While the tax burden was lifted from residents and great relief was felt by most residents, the sudden switch to a whole new set of rules confused many (and still confuse some). These rules, which were laid out in a newsletter and in the forums, dictated that residents, under certain payment plans, would have to pay real USD for their land. While Linden Lab did give the option of paying for land with L$, the prices in L$ were (and still are) so high per-month that very few (if any) residents could afford this method. Thus, many residents were left only with the option to pay for their land "tier" (a new term introduced in 1.2) with USD, something that many residents opposed.
These new rules tacked onto then-current payment plans affected those who paid monthly the most. Many residents, unable to afford the extra money that would be brought on by the land they owned, had to release and sell their plots, sadly wiping out many builds and projects as well. Residents were crushed and angered at having to delete what had given them much joy before. Not all were affected as badly, however. Residents who had signed up for lifetime accounts recieved "40 acres and a mule" (as stated by the newsletter--still waiting for their mule), which roughly translated to 4096 square meters of land, without charge. Sweeping in an odd balance, some residents lost land, while others gained more than they had before.
With these new land changes also brought the prospect of converting USD into L$ and for something in SL to actually have a real world value. This caused great debate as well with some residents even feeling betrayed by LL because of previous statements made by Lindens that USD would never affect or be translated into SL. However, it did open SL up to many possibilities: freedoms and economic value down the road (something that at the time no one could have forseen). While conversion of USD into L$ and vice versa did not happen immediatly, these changes did plant the seed for things like GOM and IGE (among other conversion businesses) to have a strong marketplace. It also provided residents with a certain feeling of ownership that could not have otherwise been had.
The land changes weren't completely bathed in bad emotions, however. They also caused such things as taxes and "prim hogs" to go away. By creating a different form of restrictiveness and by improvements in technology, SL could do away with taxes which were a much hated burden on creativity. Many residents were pleased about this fact, especially now that they could attach objects and build without any worry about their wallet. Prim hogging was also a thing of the past since the new land model had incorporated a way for the prim count in a sim to be divided to land owners by amount of square meters they own in a sim. Thus, a resident could not take up all of a sim's prim count unless they owned an equal amount of land, giving them a stake in how the sim should look and how those prims should be used. It should be mentioned that one idea that never really saw light was that prim allocation (how many prims received based on plot size) could be given to another resident within the same sim. While this later could be done via groups, it was an interisting concept that was never implemented.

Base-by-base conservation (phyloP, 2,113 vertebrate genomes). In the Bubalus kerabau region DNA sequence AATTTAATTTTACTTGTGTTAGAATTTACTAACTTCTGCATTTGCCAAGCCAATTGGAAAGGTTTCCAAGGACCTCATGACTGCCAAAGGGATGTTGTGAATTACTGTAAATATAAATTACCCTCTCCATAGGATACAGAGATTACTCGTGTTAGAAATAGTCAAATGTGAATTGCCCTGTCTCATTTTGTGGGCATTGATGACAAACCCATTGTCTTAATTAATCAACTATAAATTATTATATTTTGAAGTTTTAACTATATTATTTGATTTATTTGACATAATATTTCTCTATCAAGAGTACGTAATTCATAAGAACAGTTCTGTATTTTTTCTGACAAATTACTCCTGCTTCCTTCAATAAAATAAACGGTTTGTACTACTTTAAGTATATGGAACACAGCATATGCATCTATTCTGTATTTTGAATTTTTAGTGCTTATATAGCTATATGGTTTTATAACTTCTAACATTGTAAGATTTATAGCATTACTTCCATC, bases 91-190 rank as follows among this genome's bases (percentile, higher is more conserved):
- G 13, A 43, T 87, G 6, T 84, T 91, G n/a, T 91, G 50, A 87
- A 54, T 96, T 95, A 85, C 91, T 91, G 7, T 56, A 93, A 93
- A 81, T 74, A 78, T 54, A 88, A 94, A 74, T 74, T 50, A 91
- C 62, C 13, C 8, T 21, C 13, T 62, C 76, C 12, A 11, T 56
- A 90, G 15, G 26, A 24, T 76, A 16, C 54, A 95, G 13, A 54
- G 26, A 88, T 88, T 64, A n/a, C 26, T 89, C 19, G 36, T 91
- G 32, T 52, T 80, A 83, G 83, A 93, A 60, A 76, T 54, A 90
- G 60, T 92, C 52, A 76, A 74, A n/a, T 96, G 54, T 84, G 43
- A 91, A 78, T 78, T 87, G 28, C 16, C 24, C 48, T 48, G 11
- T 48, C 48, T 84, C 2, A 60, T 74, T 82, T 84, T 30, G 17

Other changes besides those that effected the economy and land were put into 1.2 as well. Such things like llDialog, which was a very welcomed functioned to scripters as it gave them the first chance for GUI interaction with another resident via LSL. There was also the ability to customise how SL looks by changing values in the colors.ini file, the first step towards a fully skinned interface. Many small improvements to the GUI and Find window were also thrown in. The way ratings were charged for was also changed, causing some minor confusion and debate in the shadow of the economy and land changes (previously it cost 1L$ to change any ratings on a person; at 1.2 it cost 1L$ for every change made to the ratings).
In looking back on 1.2, many may agree that it had many necessary changes that eventually led to the overal benefit of SL and the community. Others may believe that the changes made in 1.2 could have been avoided and other options would have been better to execute. Regardless of personal opinions, 1.2 was an interesting point in history to see how such changes can affect a community in short- and long-term cases.